There’s no secret formula of success for why Tulum has become the must-hit destination for the chicest travelers the world over — the allure is simply this: Tulum has mastered the art of slow living and good design. Cue flocks of Gypsetters. The Wanderess checks in at Casa Gaia to learn the ways of this world.
As one walks the main drag of (a dirt path shadowed in by overgrown palms) on their way to dinner it’s as if you’ve stepped into a guerrilla style fashion show at resort week. Tassels, and billowing sleeves meet lightweight fabrics that mirror the beauty of the landscape under the pink hue of the setting sun. One must be dressed appropriately, as the dining selection is just as curated. Fairy-lands of twinkling lights, and randomized tables nest deep into the Yucatan forest. While the outside world is more than happy to come in, it has yet to feel like it has overly impacted Tulum — instead you sense that you are joining in on a movement of lifestyle and design that is on the verge of exploding.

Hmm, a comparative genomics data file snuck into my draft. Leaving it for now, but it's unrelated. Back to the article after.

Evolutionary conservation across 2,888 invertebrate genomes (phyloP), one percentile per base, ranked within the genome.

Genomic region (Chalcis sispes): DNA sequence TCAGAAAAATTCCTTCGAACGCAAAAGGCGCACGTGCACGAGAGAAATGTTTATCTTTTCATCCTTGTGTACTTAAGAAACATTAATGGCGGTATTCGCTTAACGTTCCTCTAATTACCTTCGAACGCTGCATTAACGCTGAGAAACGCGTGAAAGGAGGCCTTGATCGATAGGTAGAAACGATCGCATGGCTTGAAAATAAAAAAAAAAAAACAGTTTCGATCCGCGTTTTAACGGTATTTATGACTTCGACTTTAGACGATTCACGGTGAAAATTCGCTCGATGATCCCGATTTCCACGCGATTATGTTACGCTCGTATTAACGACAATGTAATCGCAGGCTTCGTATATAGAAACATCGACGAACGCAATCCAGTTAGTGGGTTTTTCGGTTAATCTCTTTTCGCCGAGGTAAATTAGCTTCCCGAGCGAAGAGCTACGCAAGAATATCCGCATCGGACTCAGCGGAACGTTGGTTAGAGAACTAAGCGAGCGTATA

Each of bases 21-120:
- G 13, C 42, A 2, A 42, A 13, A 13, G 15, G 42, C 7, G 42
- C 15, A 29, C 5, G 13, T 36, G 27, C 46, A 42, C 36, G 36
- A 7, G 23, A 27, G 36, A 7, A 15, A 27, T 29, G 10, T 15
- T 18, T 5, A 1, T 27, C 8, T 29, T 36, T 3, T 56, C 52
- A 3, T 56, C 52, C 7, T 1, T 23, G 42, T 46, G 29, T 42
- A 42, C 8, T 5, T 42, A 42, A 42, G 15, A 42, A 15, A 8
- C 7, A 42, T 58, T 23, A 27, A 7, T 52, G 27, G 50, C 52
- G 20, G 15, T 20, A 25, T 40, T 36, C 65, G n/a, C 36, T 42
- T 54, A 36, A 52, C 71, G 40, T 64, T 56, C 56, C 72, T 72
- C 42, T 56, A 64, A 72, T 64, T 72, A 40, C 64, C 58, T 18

Each hotel has been crafted so carefully that its little slice of beach front becomes exotic Mayan folklore come to life. All different takes on the same terrain. That’s what brings us to the unassuming little blue gate of Casa Gaia — one in a collection of beach front homes that make up Mahayana Tulum. Its purpose being to reconnect you to the flow of the ocean. Sitting just at the edge of the white sand playa as if watching over the azure-hued ocean, this location empowers you to connect with the tides instead of the time. Everywhere you look here a hammock hangs in your peripherals, like visual reminders to take the day with ease.
The space itself is the perfect depiction of the organic aesthetic that’s been pouring out of Tulum in the last few years — it’s found an enchanting balance between eclectic and calmingly minimal, leaving the most busying view to be that of the pristine beach just beyond the balcony. In a space as such one’s imagination can run wild along the curving white walls, while the world beyond the Yucatan seems to wash away with one quick outdoor shower.
This is how the locals of Tulum have built up their slice of heaven — without over-affecting the natural elements, but working with them. One is surrounded by everything needed to indulge in this concept of slow living — morning yoga just next door at Sanara, neighboring eateries of nothing but clean, fresh dishes from land and sea, and of course spotty wifi connection as soon as you leave Mahayana. This is what it’s all about, meandering through your day with the intention to detach, and re-focus.